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Attention, Filmmakers: Here’s 12 Tips for Directing Your First Feature Film

Thinking of making your first feature film? You must read this advice from Justin Schwarz, writer-director of “The Discoverers” starring Griffin Dunne, out on VOD, DVD and iTunes today.

12tips

Making my first feature was one of the most difficult and rewarding experiences of my life. It was honor and privilege to work with an all-star cast and crew of 200+ creative collaborators who helped me learn these lessons that I hope will inspire other first-timers to realize their vision.

Here are 12 things i learned along the way:

1. Feel it.

“Ultimately, as the director, your job is to become the emotional truth barometer on set.” – Justin Schwarz
Ultimately, as the director, your job is to become the emotional truth barometer on set. So when the camera starts rolling, forget about everything else and just try to feel the performance on each take. I liked to stand as close to the lens as our AC would let me to feel what the camera is recording. From editing to finding music to color correct and the mix, feel the movie you want the audience to experience.

2. Find your key frames.

Prepping “The Discoverers,” I shotlisted and storyboarded, but I knew we wouldn’t have time to do everything I imagined on paper. I developed a key frame system, which became extremely helpful on set. The idea is to try to distill each scene down to a single image that represents what the scene must achieve dramatically. It may be an extreme wide shot that acts like a punch in the gut, a lyrical tracking shot, or the close up you’re saving for emotional impact. When you have to start combining shots on set, you’ll know the essential image you’ll need for each scene to serve its dramatic function.

IndieWire | Read the Full Article

Short Film Woes and Worries

Entertainment lawyer Christopher Schiller takes a legal look at the trials and pitfalls of making short films.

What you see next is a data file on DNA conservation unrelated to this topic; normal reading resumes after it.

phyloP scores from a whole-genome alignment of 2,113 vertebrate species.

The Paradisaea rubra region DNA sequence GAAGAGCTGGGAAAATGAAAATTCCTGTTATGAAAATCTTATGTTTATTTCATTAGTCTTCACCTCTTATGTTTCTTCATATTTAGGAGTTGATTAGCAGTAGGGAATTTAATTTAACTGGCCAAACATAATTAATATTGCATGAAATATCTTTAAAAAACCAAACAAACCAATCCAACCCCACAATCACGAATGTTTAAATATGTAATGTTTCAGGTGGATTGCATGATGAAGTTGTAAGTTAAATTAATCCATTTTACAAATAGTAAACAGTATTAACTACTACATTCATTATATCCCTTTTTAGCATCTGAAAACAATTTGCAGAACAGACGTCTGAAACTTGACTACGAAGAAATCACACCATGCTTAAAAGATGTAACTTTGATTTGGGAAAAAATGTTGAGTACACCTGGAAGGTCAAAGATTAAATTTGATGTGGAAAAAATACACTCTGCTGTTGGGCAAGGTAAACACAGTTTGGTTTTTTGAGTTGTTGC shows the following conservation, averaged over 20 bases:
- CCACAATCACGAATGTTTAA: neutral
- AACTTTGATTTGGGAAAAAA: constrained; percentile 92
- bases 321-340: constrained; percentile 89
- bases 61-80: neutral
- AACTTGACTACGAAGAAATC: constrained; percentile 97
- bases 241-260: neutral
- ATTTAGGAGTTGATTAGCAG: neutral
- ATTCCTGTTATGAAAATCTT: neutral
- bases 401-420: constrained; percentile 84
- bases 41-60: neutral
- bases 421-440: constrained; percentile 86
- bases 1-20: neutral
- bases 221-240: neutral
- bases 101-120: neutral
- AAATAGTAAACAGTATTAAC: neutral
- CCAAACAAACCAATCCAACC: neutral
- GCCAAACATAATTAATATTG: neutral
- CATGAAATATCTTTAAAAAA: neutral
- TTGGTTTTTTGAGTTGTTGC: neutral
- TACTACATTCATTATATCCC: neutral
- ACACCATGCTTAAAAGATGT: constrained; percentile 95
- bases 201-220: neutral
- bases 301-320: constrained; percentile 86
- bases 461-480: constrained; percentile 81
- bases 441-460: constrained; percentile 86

Short Film

Short films are easy, right? I mean, they’re just like the real thing only shorter, cheaper. Nothing could be further from the truth. In fact, short films can be seen as a concentrated concoction of every problem and concern that a full length feature has to deal with, just in a compact size and budget. And I should know. I’m in the midst of production for another short film of my own. So I’m taking this opportunity to address some of the business and legal aspects of producing a short film to help you over the woes and through the worries we’ll likely encounter along the way.

Begin before you begin

A tendency of short filmmakers is to not put much thought and effort into the early stages of development, especially if they have knowledge or experience of longer form works. That’s a mistake. The realities of short films are that there are a lot of them out there. It’s hard to get noticed among the sea of choices and it’s incredibly hard to make money (it is possible) or bolster your reputation if you can’t differentiate your short film from all the rest. Putting deliberate thought into the planning of any film activity regardless of the length will always pay off as a worthwhile effort.